We've all had that moment where the unstoppable passage of time caught up with us. With the pandemic skewing our perception of time beyond compare and the future looking bleaker than ever, even the thought of the days to come can make us start to panic. And there's one time in life when all these worries can snowball into a deep, looming terror when the mist begins to part and everything seems to spiral out of control: right before graduating secondary school.
Being in your final year of secondary school will have you teetering at the cliff's edge of adulthood, with deadlines, responsibilities and pressure closing in on you at every turn. You'll be expected to act like an adult without reaping the benefits of actually being one. Some people will tell you growing up will be freeing, and some will say it saddles you with spine-crushing burdens. You don't know who to believe or what to do, not when the outcomes are endless. You don't know if the feeling will ever end.
This is what I like to call a "graduation crisis", an ongoing dilemma plaguing every day of those teenagers just about to enter the "real world". Year thirteen, twelfth grade, form six; whatever it's called, graduation crisis is bound to follow. It's difficult to deal with when it's the result of so many sources of stress, but it's still possible to cope with it and look to the future without fear.
The unfortunate truth is that there's no way to be fully prepared for the future, no matter how hard you try. But there are ways to make sure you have an easier time becoming an adult. Learning how to invest your money, figure out how exactly one finds a place to live on their own or how to do chores effectively and efficiently are all crucial in the complex art of "adult-ing". Higher education and getting an actual job will be gruelling, but knowing how to whip up a quick meal without making a mess or returning home to a clean and organised living space will make things a little better. Don't be afraid to make stupid Google searches: chances are, you're not the first person with questions about being a proper grown-up, and there are plenty of people willing to help you out.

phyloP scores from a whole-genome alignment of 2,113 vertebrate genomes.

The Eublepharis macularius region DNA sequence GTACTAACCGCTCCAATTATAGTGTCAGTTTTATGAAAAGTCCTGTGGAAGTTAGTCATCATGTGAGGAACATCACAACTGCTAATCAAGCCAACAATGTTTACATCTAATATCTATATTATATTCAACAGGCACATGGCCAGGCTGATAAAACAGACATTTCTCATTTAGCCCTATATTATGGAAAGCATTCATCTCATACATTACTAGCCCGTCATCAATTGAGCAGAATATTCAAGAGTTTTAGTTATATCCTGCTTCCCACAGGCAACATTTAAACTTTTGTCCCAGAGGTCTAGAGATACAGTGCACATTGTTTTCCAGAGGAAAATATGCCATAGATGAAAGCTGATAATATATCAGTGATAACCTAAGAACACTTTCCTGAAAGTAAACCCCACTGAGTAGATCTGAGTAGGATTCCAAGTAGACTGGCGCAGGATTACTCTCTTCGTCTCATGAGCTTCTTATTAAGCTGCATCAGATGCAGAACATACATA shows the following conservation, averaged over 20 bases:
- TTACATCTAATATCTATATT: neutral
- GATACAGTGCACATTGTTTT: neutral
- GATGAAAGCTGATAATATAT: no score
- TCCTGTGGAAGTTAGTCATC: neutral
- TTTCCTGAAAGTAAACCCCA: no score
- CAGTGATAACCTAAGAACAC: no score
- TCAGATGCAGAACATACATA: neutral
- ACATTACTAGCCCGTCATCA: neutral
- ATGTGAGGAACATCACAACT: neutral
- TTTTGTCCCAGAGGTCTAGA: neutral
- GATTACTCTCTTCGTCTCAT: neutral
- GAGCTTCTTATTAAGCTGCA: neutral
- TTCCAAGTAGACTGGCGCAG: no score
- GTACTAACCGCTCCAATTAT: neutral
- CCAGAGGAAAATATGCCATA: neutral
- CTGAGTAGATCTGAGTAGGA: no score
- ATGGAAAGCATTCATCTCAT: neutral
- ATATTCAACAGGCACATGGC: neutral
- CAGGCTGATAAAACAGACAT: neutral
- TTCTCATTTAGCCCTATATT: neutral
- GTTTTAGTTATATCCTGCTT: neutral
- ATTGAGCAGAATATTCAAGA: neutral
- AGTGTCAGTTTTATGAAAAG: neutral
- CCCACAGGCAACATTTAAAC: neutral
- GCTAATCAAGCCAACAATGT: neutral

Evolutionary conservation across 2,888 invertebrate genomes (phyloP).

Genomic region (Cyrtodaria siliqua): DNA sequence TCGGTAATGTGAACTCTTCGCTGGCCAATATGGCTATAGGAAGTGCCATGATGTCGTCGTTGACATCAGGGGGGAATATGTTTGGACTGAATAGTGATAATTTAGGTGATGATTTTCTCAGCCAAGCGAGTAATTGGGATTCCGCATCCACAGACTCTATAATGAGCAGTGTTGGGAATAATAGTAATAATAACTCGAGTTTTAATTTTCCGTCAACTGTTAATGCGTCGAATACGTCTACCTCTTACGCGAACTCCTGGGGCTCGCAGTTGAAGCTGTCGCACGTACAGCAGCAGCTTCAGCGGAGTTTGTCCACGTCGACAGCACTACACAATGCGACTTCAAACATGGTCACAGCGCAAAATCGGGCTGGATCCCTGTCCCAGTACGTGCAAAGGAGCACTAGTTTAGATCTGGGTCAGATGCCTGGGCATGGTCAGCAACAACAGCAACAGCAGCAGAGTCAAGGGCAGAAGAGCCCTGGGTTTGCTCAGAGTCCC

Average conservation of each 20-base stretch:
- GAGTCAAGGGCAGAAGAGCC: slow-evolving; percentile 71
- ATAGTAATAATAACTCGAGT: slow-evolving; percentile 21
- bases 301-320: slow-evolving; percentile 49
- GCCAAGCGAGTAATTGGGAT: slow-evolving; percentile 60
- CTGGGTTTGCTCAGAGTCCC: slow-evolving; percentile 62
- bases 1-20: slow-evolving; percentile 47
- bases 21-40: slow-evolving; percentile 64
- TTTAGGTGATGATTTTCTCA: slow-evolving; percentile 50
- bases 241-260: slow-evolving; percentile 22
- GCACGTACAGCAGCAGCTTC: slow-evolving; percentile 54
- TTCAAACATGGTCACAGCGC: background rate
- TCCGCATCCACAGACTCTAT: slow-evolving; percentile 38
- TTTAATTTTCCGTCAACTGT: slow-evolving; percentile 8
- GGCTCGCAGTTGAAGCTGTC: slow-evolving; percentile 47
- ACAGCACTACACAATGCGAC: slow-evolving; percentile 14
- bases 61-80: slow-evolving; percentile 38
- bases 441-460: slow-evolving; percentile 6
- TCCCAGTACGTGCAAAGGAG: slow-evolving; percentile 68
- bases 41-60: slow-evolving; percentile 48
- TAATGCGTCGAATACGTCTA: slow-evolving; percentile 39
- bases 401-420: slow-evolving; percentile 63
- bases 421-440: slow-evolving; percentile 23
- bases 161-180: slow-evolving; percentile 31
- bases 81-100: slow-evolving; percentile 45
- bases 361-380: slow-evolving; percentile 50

There seems to be a belief that you lose the ability to feel happiness the moment you turn thirty, after which you become a joyless being who lives only to file your taxes and pay your bills. It's easy to think this way when just being seventeen or eighteen is already so daunting. But inter-generational friendships can dispel this myth as well as give you some certainty for the future. With the help of social media or just stepping outside your comfort zone, striking up a friendly conversation with an adult who shares your interests will definitely make you see growing older in a different light. Whether it's through popular media or a common hobby, connecting with people older than you provides a unique perspective on adulthood that you might not have encountered before. They might even have some words of advice on studying at university or applying for your first job.
Above all, if you've already done all you can, remember to take time to breathe. You will be an adult, but put some emphasis on the word "will". For now, let loose (within reason, of course) and tick some items off your bucket list. Make some final memories with friends and families, especially if you'll be going overseas for university, but don't mourn your childhood. It'll never truly be gone from you, and your inner child will always be with you no matter how many years pass.
Growing up is absolutely terrifying: there's so much to do, so much you're suddenly in control of. Despite that, never forget that nobody becomes an adult knowing everything there is to know about the world, and you shouldn't expect that for yourself. Just read your spirits and steer your boat the best you can.